食物链危机

FCC-EMPRES系统信息资料

本节介绍FCC-EMPRES系统通过成功的计划和举措开展的核心活动,阐明粮农组织支持成员国预防、防备、应对跨界和高影响动植物病虫害以及食品安全威胁的作用。

制作的一系列宣传材料展示了粮农组织在预防、防备和应对危及食物链的突发事件中采取的行动、开发的手段、改进的系统以及最重要的是取得的成就。

Antimicrobial Resistance (AMR) occurs when micro-organisms – bacteria, fungi, viruses, and parasites – evolve resistance to antimicrobial substances, like antibiotics, antifungals and others. This occurs naturally through adaptation to the environment or through selective pressure when microorganisms come into contact with antimicrobials. The process is accelerated when there is inappropriate or excessive use of antimicrobials. As a result, medicines that were once effective treatments for disease in people and animals become less effective or not effective at all, leading to a reduced ability to successfully treat infections. This in turn leads to more severe or prolonged illnesses, increased mortality, production losses in agriculture and reduced livelihoods and food security.

The human food chain is under continued threat from an alarming increase in the number of outbreaks of transboundary animal diseases (TADs). Considering the resurgence of certain animal diseases, and persistent threats posed by TADs, a strong emphasis is needed to continue FAO efforts towards building country capacities in preparedness for animal disease emergencies. Planning for emergency disease eradication and control programmes enables regions and national veterinary services to be better equipped to cope with the emergency and achieve rapid and cost-efficient control.

In all regions of the world, livelihoods of people are sustained partially or entirely by the livestock sector. Livestock contribute approximately 40 percent of the global value of agricultural output and support the livelihoods and food security of almost a 1.3 billion people. Supporting efforts to reduce the risk of transboundary threats to animal and public health is critical.

Global disease intelligence and early warning, supported by science-based risk assessment are key to inform decisions, actions, and timely communication between agencies and sectors responsible for human health, animal health, wildlife, and food safety.

Peste des petits ruminants (PPR) is a destructive, fast spreading viral disease that kills sheep and goats (small ruminants) and devastates livelihoods throughout most of Africa, the Middle East, West, Central and South Asia, and most recently East Asia. The PPR situation is dynamic and threatening. In 2016, the disease was reported for the first time in Georgia and Mongolia. FAO and OIE, in consultation with key stakeholders, developed a five-year Global Eradication Programme 2017-2021.

Invasive alien species (IAS) have become a serious threat to the productivity of forest plantations in many parts of the world. In Zimbabwe, there are three new invasive insects species on Eucalyptus plantations - bronze bug, blue gum chalcid, and red gum lerp psyllid - that are presently causing devastating damages to the Eucalyptus trees in the country. In order to control invasive alien insect species of Eucalyptus and prevent current and future pest incursions, FAO provides technical assistance to the country for the implementation of integrated forest pest management practices.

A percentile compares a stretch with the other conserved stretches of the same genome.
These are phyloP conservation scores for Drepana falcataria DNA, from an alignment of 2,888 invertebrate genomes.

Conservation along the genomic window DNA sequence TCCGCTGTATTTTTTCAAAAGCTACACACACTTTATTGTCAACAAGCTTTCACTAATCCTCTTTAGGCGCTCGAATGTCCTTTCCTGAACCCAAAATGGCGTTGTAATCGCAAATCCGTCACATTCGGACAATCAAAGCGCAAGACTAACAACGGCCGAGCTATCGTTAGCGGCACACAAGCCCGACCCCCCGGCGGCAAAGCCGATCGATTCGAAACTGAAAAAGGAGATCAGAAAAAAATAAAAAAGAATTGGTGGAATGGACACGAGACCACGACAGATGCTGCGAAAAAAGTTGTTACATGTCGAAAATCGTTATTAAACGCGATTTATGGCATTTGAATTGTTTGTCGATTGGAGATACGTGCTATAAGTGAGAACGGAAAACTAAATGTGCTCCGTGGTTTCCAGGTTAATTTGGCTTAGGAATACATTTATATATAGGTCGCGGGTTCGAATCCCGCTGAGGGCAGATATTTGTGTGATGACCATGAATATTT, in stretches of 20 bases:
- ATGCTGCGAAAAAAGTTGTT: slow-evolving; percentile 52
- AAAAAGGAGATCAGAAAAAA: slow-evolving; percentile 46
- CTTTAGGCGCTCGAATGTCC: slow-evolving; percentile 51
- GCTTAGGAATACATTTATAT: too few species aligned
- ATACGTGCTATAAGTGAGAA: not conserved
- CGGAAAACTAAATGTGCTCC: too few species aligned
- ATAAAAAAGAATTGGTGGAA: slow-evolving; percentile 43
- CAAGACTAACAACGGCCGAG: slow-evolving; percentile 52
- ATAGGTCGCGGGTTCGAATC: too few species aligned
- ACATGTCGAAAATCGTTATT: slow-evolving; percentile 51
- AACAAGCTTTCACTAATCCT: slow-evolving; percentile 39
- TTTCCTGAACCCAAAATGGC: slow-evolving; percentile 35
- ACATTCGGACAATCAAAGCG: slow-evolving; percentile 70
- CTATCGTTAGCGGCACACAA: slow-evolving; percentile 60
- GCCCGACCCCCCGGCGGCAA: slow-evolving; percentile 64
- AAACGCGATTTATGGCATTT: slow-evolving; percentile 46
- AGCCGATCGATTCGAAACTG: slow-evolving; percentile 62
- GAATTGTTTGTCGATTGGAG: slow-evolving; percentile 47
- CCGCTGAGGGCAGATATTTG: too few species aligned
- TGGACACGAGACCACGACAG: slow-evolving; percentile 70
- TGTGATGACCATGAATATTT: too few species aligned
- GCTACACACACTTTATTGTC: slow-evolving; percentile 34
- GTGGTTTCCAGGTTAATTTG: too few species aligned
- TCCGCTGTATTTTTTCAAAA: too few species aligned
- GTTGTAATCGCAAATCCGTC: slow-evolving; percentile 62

LOCUSTS are a serious threat to agro-pastoral resources, food security and livelihoods in Africa and Asia where they can have major economic, social and environmental impacts. Effective early response to locust infestations and their management relies on having well established and tested contingency plans before a locust emergency develops.

Transboundary animal diseases (terrestrial and aquatic), plant pests and diseases (agriculture and forest plants) and food safety hazards, are raising public awareness for their potential impact on food and nutrition security, human health, livelihoods, and trade. The ability to predict FCC threats through a forecasting process is imperative for Governments to act quickly by taking necessary measures to prevent these threats, limit their geographic spread and minimize their impact. To address this challenge, FAO Food Chain Crisis-Intelligence and Coordination Unit (FCC-ICU) developed an Integrated Forecasting Approach.

In July 1965, the 44th session of the Council of the Food and Agriculture Organization (FAO) approved the establishment of the COMMISSION FOR CONTROLLING THE DESERT LOCUST IN THE CENTRAL REGION (CRC) based on recommendations by the 11th FAO Conference session (1961) and a Special Conference held in Beirut (1965). The agreement came into force on 21 February 1967. The CRC covers Northeast Africa and the Near East and comprises 16 member countries: Bahrain, Djibouti, Egypt, Eritrea, Ethiopia, Iraq, Jordan, Kuwait, Lebanon, Oman, Qatar, Saudi Arabia, Sudan, Syria, United Arab Emirates and Yemen.

Accidental or malicious releases of radioactive material have the potential to threaten health and disrupt life. Experience has shown that communities, agricultural production and food trade can be affected by major accidents. Such events may have international or even global consequences, therefore, it is important to prepare and make arrangements for dealing with them. The the Joint FAO/IAEA Division serves as the focal point for cooperation by channelling information, supporting efforts and providing its services.

The FAO Commission for controlling the Desert Locust in the Western Region (CLCPRO) strengthens national capacities of locust-affected countries in West and Northwest Africa in planning, training, research and effective and timely response to Desert Locust invasions in order to prevent upsurges and plagues. The Commission contributes significantly to food and livelihoods security in northern Africa through its regional approach in preventing serious damage that locusts can inflict on pastures and agricultural production in the concerned member countries.

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